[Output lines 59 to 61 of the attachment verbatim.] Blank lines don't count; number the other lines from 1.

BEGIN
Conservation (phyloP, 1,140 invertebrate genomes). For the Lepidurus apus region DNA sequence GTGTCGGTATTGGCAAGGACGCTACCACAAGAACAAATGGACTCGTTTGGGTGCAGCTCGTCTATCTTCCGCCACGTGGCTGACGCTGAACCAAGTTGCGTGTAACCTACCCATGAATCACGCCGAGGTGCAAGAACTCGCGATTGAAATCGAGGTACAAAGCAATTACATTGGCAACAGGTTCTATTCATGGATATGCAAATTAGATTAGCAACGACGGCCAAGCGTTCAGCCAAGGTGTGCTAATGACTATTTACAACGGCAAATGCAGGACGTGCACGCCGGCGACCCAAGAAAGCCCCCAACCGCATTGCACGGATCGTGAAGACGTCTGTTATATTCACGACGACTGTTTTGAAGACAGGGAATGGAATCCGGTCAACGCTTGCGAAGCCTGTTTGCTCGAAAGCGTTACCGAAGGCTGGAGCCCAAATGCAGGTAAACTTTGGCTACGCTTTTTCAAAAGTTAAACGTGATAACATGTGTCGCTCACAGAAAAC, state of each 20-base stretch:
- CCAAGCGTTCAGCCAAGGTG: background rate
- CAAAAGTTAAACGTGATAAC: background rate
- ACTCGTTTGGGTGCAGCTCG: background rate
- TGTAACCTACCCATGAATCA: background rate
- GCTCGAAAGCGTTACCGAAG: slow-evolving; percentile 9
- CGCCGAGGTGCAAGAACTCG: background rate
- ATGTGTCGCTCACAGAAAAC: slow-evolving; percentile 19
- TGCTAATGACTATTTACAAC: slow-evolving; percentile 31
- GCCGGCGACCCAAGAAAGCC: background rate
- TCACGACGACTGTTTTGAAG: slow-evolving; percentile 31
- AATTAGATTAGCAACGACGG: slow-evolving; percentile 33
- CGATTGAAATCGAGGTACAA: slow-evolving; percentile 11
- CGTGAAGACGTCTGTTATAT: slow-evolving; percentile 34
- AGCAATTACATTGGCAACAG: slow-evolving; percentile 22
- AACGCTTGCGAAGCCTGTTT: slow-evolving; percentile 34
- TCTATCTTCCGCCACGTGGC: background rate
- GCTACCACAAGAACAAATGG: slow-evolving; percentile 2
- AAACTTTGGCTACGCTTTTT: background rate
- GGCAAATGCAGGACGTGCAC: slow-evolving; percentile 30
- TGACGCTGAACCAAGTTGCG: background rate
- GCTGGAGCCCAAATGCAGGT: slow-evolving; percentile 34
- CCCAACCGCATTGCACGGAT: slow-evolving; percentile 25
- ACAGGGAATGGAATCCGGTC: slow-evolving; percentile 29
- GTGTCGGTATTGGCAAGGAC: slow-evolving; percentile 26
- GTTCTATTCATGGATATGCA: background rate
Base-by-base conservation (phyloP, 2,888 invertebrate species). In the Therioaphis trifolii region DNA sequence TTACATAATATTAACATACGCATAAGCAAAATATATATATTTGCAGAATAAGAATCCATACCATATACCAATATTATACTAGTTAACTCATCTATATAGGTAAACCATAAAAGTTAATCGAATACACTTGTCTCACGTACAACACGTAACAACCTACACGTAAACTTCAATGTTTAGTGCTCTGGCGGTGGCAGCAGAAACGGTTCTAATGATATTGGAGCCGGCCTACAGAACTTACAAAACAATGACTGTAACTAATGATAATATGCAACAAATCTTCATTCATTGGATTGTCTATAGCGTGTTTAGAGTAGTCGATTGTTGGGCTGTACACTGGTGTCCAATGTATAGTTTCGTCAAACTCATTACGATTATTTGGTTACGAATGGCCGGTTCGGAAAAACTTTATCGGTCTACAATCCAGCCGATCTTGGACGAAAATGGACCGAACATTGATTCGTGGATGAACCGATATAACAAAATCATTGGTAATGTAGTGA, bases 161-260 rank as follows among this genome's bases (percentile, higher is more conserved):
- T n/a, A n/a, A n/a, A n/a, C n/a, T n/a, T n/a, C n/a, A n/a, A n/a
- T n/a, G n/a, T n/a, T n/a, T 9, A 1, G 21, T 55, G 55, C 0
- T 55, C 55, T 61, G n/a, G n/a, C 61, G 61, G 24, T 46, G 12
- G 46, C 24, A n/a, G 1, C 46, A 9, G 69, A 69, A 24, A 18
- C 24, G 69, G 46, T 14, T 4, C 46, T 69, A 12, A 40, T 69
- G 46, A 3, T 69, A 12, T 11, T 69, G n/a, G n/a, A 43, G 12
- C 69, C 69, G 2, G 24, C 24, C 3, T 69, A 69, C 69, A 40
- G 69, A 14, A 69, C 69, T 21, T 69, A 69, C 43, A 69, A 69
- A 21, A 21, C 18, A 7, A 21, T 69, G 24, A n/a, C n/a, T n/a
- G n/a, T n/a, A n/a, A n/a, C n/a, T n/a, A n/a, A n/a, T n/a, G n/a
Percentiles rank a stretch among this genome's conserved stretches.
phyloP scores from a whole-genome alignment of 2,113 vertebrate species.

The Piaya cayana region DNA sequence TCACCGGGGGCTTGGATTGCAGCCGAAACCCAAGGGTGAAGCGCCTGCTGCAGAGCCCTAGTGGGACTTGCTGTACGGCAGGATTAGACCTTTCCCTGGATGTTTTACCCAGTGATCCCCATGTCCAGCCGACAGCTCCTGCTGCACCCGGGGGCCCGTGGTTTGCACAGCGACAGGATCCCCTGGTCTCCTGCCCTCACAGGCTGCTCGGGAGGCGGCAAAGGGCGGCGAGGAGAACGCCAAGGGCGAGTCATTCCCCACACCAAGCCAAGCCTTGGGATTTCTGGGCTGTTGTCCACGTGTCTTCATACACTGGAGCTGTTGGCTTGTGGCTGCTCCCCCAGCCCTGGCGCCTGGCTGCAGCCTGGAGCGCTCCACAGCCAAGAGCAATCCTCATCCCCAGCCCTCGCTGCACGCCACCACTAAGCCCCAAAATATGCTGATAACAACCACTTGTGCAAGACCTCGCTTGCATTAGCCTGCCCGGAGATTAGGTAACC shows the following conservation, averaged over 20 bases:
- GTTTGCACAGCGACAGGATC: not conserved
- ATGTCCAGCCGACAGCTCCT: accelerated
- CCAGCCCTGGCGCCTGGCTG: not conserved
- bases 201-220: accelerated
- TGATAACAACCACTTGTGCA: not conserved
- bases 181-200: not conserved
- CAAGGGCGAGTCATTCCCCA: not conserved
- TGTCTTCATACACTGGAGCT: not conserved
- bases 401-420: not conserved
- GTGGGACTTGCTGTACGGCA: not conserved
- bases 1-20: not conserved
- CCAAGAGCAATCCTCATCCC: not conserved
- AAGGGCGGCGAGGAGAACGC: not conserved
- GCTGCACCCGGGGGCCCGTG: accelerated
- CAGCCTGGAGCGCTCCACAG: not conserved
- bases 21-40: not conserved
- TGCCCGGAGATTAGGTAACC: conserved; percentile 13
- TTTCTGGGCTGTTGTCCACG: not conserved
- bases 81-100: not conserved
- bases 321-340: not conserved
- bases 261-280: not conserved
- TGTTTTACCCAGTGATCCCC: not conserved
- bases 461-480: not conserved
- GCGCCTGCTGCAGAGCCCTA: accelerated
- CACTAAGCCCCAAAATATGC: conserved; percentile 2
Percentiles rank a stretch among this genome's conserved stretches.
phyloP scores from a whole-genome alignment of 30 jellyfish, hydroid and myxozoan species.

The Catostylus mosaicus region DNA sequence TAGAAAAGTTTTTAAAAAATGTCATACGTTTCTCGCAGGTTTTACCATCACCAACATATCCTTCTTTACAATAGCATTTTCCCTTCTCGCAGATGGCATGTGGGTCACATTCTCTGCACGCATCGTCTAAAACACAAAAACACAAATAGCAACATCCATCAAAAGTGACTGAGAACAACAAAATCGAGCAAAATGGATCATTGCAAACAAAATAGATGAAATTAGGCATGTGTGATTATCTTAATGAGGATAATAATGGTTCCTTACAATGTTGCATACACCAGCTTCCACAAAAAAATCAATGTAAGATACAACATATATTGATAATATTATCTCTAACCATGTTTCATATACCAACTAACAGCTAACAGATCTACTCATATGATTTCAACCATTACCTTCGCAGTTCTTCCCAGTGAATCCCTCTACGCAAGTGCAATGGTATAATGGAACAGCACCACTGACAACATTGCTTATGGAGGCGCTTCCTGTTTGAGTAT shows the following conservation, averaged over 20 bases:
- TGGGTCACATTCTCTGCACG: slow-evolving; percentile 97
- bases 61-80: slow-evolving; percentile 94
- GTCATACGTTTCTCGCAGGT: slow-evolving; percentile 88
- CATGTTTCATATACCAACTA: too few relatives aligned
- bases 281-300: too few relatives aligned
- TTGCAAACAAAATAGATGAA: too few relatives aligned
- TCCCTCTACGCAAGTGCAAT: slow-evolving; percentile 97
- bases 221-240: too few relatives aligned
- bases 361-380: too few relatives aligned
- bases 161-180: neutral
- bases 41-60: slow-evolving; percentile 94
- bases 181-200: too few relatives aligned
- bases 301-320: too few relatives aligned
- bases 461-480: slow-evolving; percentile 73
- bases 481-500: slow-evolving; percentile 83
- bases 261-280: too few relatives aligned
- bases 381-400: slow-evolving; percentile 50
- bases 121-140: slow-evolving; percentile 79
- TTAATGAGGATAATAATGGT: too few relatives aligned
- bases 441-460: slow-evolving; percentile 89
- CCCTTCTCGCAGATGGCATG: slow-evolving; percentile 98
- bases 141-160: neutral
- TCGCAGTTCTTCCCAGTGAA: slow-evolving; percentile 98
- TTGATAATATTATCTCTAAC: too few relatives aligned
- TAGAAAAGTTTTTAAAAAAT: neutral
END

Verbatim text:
- bases 81-100: not conserved
- bases 321-340: not conserved
- bases 261-280: not conserved